Mediterranean Diet May Protect Against Childhood Asthma

Children who eat lots of fruits, vegetables and nuts have less allergic rhinitis and asthma symptoms

THURSDAY, April 5 (HealthDay News) -- Children living on the Greek island of Crete, whose diet is rich in fruits, vegetables and nuts, have fewer symptoms of asthma and other respiratory allergies than children in other populations, according to study findings published online April 5 in Thorax.

Paul Cullinan, M.D., of the National Heart and Lung Institute in London, U.K., and colleagues conducted a study of 700 children aged 7 to 18 years who lived in rural areas of Crete. The parents provided detailed information about their children's diets as well as any allergic and respiratory symptoms.

Four out of five children ate fresh fruit at least twice a day and 68 percent of the children also ate fresh vegetables just as frequently. Consumption of the main local produce -- grapes, oranges, apples and fresh tomatoes -- was associated with protection against wheezing and rhinitis but was not as protective against atopy. There was also an inverse association between nut consumption and wheezing, but margarine intake increased the risk of wheeze and rhinitis.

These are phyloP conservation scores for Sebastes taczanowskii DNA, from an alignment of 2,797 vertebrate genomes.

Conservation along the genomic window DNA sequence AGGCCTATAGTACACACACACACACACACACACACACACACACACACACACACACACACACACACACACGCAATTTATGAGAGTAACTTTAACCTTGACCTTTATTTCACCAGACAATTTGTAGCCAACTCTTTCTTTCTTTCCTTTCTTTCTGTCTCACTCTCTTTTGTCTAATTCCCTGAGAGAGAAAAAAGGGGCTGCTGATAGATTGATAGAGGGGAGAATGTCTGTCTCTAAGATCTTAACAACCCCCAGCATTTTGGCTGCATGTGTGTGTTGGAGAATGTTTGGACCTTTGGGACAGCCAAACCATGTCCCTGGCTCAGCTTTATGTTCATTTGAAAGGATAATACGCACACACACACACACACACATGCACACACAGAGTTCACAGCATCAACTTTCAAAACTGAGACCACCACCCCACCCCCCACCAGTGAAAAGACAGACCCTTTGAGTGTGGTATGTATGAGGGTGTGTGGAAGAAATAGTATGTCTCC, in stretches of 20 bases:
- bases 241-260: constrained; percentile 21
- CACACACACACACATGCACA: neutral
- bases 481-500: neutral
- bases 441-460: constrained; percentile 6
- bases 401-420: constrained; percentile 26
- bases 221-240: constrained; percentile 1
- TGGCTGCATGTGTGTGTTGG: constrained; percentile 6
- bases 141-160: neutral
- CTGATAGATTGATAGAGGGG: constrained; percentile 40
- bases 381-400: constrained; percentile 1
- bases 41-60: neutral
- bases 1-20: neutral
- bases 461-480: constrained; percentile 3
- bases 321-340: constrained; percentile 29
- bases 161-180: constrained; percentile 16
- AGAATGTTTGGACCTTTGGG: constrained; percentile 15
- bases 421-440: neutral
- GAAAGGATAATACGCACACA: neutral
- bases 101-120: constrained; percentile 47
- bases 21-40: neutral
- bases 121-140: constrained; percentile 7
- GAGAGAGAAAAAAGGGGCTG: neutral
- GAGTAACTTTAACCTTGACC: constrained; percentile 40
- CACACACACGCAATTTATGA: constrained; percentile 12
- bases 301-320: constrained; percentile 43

"The results of this study suggest a beneficial effect of commonly consumed fruits, vegetables and nuts, and of a high adherence to a traditional Mediterranean diet during childhood on symptoms of asthma and rhinitis. Diet may explain the relative lack of allergic symptoms in this population," the authors conclude.

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